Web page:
Friday, 28 February 2014

Dark Blood 1993/2012.

On October 31st 1993 River Phoenix, an award winning star of American cinema with such films as Stand by Me (1986) and My Own Private Idaho (1991) collapsed and died of a drug induced heart failure on a street outside a West Hollywood nightclub called The Viper Room at the ridiculously young age of 23. At the time of his death he was near to completing Dark Blood, which due to respect for Phoenix was abandoned. At that time it was assumed that the unfinished film would ever see the light of day but it's Dutch director George Sluizer had other ideas and has finally, after nearly twenty years of legal wrangling, assembled the existing footage and created a final cut in which his own haunting voiceover narrates the missing scenes played over production stills. It premiered to a private guest audience at the Netherlands Film Festival in September 2012 it was also shown at the 63rd Berlin International Film Festival in February 2013 and has finally had its British premier at the 2014 Glasgow Film Festival with the director in attendance to introduce the film and take part in a Q&A following it's very well very received screening. 
The late River Phoenix.
The film is a tense thriller which also stars actress Judy Davis and the well known English actor Jonathan Pryce as man and wife who are on a trip when their car break's down in the desert close to a former nuclear testing ground 30 miles from civilisation. That is except for a young man known as Boy (Phoenix) who is part Indian and lives alone in a broken down shack miles from anywhere, since his Indian wife died of nuclear related cancer. Boy offers to help the couple, dangerously taking a shine to the rather sexually self-assured Buffy and decides to prolong their leaving as long as he can, much to the growing frustration of her husband Harry.
Buffy and Boy get close.
George Sluizer.
Following this first ever screening in the UK George Sluizer took part in a very interesting and revealing discussion. He started by telling us that because the film was only 80% complete he had to rewrite most of it and add voice over sections that explained the scenes that where never completed including the most tender occurrence in the film which included Boy attending to Buffy's foot after an accident in the shower. He went on to explain that River Phoenix was always the only choice for the part of Boy mainly because of the young actors charisma. And when asked by a member of the audience what he was like to work with, said that this good looking blue eyed blond star was one of the most genteel people he had ever met, he was also a mixture of good and bad but had a beautiful sensitive nature. He also told us that River, who was dyslexic, had an unconventional upbringing, never had a day in school, and what he did know was taught by his mother The second of the actors to be cast was the Australian Judy Davis and although she was a great actress Sluizer said that he had no desire to ever work with the "bitch" again explaining that she was not a nice person and that he never got on with her as she was very difficult to work with and was also very condescending towards River. Pryce, who on the other hand was an easy man to work with, was the third of the three to be cast but he was not the first choice, but the Dutchman refused to say whom? The logistics of filming in the desert were not helped by the fact that the location, the Capital Reef National Monument, Torrey, Utah, a wild uninhabited area, somewhere between 7 to 10 miles from the nearest town.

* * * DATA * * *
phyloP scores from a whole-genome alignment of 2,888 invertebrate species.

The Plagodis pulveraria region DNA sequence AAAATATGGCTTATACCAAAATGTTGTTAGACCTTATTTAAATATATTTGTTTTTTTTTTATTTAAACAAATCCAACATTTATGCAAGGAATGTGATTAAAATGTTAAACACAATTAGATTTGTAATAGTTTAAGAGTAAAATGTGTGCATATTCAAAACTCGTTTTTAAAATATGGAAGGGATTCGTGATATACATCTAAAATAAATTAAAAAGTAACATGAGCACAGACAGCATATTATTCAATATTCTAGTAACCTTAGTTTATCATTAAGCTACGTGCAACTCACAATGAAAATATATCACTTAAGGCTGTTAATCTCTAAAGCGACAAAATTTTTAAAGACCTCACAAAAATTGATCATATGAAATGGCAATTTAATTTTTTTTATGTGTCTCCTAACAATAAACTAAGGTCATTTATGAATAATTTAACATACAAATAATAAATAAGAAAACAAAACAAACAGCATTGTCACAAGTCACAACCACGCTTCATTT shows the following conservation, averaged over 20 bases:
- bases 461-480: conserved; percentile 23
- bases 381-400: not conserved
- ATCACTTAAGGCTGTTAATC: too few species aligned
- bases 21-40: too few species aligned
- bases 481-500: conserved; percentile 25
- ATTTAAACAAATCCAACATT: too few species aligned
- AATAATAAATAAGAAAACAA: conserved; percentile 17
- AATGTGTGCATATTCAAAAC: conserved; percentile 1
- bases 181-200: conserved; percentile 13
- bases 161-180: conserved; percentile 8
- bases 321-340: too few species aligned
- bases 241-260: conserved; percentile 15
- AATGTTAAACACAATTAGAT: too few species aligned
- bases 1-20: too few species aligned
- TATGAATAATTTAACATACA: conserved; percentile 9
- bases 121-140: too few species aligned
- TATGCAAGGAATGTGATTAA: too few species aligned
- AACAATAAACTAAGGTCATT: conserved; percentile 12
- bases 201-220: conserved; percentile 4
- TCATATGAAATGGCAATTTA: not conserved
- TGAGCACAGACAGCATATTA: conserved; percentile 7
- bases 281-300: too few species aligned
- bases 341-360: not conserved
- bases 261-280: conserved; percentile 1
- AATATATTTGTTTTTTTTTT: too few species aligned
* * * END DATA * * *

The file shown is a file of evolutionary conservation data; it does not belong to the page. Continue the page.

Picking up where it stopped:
English actor Jonathan Pryce
The reasons that the film took so long to come to fruition was that originally the money men said there was not enough footage shot to complete the film, and the six year court case over who owned the rights to the film. Eventually it was decided by the insurance company that the material should be destroyed, but Sluizer rescued the stock. Before winding up the discussion he was asked if the other members of the cast and crew had seen the finished film he said the Pryce and Karen Black had seen it in Berlin along with the principal crew and all agreed that they were pleased with the finished article. George Sluizer parting comment was to remind us that people near to the area where the film was made are still dying as a result of the nuclear tests carried out in the 1950's.
The Director with his star at Berlin.

 Obviously a labour of immense pride for the director and a tantalizing vision of what might have been. Ravishingly shot by Ed Lachmann it still appears quite faultless, giving the impression that it was only shot yesterday. Has it been worth waiting 20 years to see this film? I can say with some certainty that it has been and that Sluizer has done film lovers everywhere a great service. This unique film deserves to be seen by as many people as possible.

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